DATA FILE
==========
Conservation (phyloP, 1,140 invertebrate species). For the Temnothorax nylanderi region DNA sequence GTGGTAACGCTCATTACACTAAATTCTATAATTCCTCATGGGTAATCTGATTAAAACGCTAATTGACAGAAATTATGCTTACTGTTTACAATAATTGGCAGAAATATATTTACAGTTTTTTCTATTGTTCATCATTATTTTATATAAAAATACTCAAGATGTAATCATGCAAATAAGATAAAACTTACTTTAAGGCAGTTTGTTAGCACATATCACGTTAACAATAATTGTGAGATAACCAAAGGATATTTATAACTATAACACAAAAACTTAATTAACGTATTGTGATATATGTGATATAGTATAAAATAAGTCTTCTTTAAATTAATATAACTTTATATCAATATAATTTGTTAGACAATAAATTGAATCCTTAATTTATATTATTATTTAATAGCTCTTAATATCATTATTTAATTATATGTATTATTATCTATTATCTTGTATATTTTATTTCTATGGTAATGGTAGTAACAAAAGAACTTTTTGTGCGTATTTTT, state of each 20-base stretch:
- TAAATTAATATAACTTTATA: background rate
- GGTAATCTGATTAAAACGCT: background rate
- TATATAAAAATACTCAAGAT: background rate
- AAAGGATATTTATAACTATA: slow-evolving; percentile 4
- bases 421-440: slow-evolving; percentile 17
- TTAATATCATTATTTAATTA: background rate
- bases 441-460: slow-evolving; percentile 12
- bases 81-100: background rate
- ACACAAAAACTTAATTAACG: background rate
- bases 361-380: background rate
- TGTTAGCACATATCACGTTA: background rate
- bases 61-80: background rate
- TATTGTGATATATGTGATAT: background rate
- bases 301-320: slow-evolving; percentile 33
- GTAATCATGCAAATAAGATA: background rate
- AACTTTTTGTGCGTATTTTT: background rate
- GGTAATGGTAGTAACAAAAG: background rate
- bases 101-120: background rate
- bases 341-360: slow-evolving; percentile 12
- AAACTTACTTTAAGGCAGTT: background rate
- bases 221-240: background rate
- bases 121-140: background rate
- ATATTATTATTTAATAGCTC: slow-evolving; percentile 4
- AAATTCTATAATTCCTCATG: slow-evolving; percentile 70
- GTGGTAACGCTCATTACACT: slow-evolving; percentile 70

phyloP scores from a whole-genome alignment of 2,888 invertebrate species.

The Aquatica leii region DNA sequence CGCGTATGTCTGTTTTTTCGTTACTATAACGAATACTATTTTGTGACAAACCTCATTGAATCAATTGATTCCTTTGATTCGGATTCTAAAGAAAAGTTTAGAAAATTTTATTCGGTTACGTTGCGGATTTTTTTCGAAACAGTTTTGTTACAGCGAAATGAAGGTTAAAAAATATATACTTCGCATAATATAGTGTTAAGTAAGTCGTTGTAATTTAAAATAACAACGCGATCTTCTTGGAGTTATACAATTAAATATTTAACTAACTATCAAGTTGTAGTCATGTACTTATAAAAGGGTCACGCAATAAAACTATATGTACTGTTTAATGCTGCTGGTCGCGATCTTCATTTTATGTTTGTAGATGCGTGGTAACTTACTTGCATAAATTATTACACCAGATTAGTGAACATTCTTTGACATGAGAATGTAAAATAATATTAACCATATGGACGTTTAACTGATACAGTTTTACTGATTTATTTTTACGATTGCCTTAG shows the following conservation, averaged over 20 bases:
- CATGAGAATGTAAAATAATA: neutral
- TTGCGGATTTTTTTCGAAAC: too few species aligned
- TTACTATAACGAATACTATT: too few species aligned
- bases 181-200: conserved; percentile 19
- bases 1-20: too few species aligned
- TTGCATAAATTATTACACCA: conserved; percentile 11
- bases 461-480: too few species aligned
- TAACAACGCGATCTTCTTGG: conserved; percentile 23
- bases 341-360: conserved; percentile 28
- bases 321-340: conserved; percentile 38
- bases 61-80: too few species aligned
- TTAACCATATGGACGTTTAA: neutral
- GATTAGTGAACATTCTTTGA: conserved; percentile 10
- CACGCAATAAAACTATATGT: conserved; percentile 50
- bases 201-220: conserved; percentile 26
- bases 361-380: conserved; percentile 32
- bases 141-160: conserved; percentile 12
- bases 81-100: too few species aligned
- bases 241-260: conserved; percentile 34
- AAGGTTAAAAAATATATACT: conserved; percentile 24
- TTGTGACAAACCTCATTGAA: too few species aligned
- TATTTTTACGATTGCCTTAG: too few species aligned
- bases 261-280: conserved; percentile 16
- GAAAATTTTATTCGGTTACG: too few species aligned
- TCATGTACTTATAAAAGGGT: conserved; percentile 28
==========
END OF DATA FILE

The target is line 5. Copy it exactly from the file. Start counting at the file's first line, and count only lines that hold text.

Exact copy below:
- AAAGGATATTTATAACTATA: slow-evolving; percentile 4